But even when it had become clear how serious things were, it is still difficult to come to terms with the fact he is gone and that it happened so fast in the end.

Don’t want to dwell too much on Nick – have done that elsewhere – but his loss has coloured much of the last few months and a fair amount of what is to come, be that work (no matter how much we moaned about it, he loved journalism), life away from the office or travel.

Nobody understood my need to wander as much as Nick and after a couple of years with little more than a standard vacation, might be time to come up with something a bit more expansive.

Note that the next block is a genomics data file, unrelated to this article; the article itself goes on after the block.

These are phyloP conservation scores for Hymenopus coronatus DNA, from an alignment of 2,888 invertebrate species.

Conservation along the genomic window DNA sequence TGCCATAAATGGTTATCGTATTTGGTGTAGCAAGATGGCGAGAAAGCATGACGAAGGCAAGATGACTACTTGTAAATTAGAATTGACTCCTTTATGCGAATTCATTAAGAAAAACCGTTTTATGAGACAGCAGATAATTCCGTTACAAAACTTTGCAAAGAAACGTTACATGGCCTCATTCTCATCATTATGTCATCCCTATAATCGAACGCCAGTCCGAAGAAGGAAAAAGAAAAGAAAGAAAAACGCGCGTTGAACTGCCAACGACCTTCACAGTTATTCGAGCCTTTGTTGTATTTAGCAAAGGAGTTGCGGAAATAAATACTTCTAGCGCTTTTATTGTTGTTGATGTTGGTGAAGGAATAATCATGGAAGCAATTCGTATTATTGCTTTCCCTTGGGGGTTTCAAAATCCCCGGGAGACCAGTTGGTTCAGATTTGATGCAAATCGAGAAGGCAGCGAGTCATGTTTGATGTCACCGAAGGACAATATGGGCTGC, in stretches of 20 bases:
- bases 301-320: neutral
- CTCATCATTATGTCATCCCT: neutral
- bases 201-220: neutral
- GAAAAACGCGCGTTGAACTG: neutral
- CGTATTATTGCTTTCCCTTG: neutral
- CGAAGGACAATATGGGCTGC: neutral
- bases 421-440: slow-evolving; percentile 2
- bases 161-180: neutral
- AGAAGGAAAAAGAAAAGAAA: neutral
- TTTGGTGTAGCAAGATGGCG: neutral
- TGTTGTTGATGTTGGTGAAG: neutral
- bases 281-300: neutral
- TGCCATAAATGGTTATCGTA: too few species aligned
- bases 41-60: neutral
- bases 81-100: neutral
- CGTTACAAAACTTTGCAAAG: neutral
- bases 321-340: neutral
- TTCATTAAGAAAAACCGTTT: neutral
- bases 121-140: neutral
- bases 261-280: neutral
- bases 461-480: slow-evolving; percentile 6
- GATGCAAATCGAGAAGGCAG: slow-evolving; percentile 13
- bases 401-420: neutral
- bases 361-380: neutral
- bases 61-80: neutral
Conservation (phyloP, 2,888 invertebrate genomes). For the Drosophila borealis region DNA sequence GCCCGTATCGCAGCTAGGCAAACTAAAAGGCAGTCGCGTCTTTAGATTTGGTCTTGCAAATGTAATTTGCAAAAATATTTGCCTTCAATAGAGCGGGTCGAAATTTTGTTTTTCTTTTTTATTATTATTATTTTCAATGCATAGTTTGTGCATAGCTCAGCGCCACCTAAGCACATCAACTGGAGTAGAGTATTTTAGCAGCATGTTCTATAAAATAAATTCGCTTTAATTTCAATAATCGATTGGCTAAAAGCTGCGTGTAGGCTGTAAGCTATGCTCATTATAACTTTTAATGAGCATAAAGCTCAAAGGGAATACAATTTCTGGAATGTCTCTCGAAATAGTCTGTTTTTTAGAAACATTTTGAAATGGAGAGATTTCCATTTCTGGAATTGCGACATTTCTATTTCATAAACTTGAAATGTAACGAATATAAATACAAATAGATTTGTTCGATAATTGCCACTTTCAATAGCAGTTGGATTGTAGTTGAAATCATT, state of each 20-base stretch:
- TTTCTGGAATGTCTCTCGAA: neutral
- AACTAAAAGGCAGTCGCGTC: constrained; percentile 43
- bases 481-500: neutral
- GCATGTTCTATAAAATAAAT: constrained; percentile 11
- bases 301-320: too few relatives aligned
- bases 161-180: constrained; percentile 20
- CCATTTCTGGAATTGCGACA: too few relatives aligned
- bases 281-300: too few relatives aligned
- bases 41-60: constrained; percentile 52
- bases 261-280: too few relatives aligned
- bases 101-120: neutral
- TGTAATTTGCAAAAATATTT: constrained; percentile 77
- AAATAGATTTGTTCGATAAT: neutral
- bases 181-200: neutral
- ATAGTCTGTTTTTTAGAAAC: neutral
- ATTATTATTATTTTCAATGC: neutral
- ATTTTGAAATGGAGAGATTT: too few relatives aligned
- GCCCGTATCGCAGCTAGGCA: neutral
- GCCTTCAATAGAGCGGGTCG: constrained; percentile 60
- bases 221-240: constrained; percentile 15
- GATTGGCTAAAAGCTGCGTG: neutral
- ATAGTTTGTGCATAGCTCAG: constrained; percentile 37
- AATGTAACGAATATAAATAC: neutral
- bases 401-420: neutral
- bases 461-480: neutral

And that certainly holds true for this blog.

It might have been a bit quiet in terms of posts for much of the year, but it certainly has not in recent months behind the scenes and working out a few ideas.

A few tweaks you might have noticed, there’s a few more to come and a lot more regular writing – if there is a new year resolution, that is it – on travel, overlanding and the musical journey through my iPod.

Let’s see where the next 12 months take us.

Share

Best of 2018

JANUARY is far closer than intended and the days are running out before the ice rink and the (still) disturbing green goblin vanish from outside my flat.

So time for another couple of traditions for this time of year – this blog’s end-of-year best album post and the excuses for not posting it earlier.